The effect of the senescence-associated secretory phenotype (SASP) on glucose homeostasis in metabolic cells

Research output: Contribution to journalMeeting abstract

Abstract

Aim: Dysregulated glucose homeostasis is a hallmark of Type 2diabetes. A distinctive feature of ageing is the accumulation ofsenescent cells, defined as cells that have undergone irreversible lossof proliferative capacity. Characteristic of senescent cells is thesenescence-associated secretory phenotype (SASP) involving theproduction of factors which reinforce senescence arrest in neigh-bouring tissue environments. We hypothesise that SASP inducesmetabolic dysfunction in non-senescent cells, impairing glucosemetabolism and propagating insulin resistance. We sought todetermine the effect of SASP on glucose homeostasis in hepatic,adipose and skeletal muscle cell lines.
Methods: Human dermal fibroblasts were subjected to a geno-toxic dose of doxorubicin to induce senescence, confirmed using ab-galactosidase assay. Conditioned media containing SASP werecollected post 24h and 48h of inducing senescence and used at20% and 40% concentrations to treat AML-12 hepatocytes, 3T3-L1 adipocytes and C2C12 myocytes for 24h and 48h. Cells andmedia were collected and glucose and lipid concentrations weremeasured before and after the respective incubation periods.
Results: Cell media obtained from C2C12 myocytes exposed to40% SASP for 24h and 48h and AML-12 hepatocytes after 48hexhibited significantly higher concentrations of glucose in com-parison to control media (p < 0.0001, p < 0.05) suggesting areduced glucose uptake. Glucose utilisation remained unchanged in3T3-L1 cells.
Conclusion: Our data suggest an important role for SASP inaltering glucose homeostasis and identify SASP as a potentialmediator between ageing and the increase in age-related insulinresistance.
LanguageEnglish
Article numberP208
Pages93-94
Number of pages2
JournalDiabetic Medicine
Volume32
Issue numberSuppl.1
DOIs
Publication statusPublished - 11 Mar 2015
EventDiabetes UK Professional Conference 2015 - ExCel London, London, United Kingdom
Duration: 11 Mar 201513 Mar 2015

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Homeostasis
Phenotype
Glucose
Muscle Cells
Hepatocytes
Galactosidases
Poisons
Conditioned Culture Medium
Adipocytes
Doxorubicin
Insulin Resistance
Skeletal Muscle
Fibroblasts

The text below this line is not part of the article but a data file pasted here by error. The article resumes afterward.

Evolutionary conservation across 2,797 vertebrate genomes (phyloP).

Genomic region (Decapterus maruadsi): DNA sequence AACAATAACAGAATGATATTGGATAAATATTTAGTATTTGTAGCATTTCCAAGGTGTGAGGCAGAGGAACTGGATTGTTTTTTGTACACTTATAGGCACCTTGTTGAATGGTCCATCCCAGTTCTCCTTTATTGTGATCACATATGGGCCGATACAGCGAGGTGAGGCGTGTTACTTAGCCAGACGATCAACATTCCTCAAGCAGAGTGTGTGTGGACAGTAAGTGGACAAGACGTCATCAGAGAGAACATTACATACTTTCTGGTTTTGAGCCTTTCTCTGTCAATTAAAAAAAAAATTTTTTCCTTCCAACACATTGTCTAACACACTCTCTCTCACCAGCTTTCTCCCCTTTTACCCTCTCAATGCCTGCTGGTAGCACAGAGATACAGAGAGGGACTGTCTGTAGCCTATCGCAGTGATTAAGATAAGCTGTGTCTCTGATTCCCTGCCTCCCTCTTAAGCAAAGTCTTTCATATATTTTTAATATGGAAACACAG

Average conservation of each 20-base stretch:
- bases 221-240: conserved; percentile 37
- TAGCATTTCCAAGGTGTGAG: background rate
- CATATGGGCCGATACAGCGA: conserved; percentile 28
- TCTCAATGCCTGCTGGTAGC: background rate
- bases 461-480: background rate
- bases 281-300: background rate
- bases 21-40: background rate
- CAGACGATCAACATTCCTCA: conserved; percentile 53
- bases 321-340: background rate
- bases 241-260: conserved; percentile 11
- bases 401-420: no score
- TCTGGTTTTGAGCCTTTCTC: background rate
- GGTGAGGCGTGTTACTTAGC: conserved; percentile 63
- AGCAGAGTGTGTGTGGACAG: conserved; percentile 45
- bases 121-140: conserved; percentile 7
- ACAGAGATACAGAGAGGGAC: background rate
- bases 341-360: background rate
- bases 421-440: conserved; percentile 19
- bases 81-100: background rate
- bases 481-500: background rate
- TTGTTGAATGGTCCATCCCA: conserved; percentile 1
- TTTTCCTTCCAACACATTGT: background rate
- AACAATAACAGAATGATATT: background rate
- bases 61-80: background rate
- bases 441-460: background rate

Lipids
Cell Line
Skin
Liver

Bibliographical note

Special Issue: Abstracts of the Diabetes UK Professional Conference 2015, ExCeL London, 11–13 March 2015.

Cite this

@article{adb49232b16744ca97a84a2d3912bbbb,
title = "The effect of the senescence-associated secretory phenotype (SASP) on glucose homeostasis in metabolic cells",
abstract = "Aim: Dysregulated glucose homeostasis is a hallmark of Type 2diabetes. A distinctive feature of ageing is the accumulation ofsenescent cells, defined as cells that have undergone irreversible lossof proliferative capacity. Characteristic of senescent cells is thesenescence-associated secretory phenotype (SASP) involving theproduction of factors which reinforce senescence arrest in neigh-bouring tissue environments. We hypothesise that SASP inducesmetabolic dysfunction in non-senescent cells, impairing glucosemetabolism and propagating insulin resistance. We sought todetermine the effect of SASP on glucose homeostasis in hepatic,adipose and skeletal muscle cell lines. Methods: Human dermal fibroblasts were subjected to a geno-toxic dose of doxorubicin to induce senescence, confirmed using ab-galactosidase assay. Conditioned media containing SASP werecollected post 24h and 48h of inducing senescence and used at20{\%} and 40{\%} concentrations to treat AML-12 hepatocytes, 3T3-L1 adipocytes and C2C12 myocytes for 24h and 48h. Cells andmedia were collected and glucose and lipid concentrations weremeasured before and after the respective incubation periods. Results: Cell media obtained from C2C12 myocytes exposed to40{\%} SASP for 24h and 48h and AML-12 hepatocytes after 48hexhibited significantly higher concentrations of glucose in com-parison to control media (p < 0.0001, p < 0.05) suggesting areduced glucose uptake. Glucose utilisation remained unchanged in3T3-L1 cells. Conclusion: Our data suggest an important role for SASP inaltering glucose homeostasis and identify SASP as a potentialmediator between ageing and the increase in age-related insulinresistance.",
author = "K.S. Rana and E.J. Hill and S. Bellary and J.E. Brown",
note = "Special Issue: Abstracts of the Diabetes UK Professional Conference 2015, ExCeL London, 11–13 March 2015.",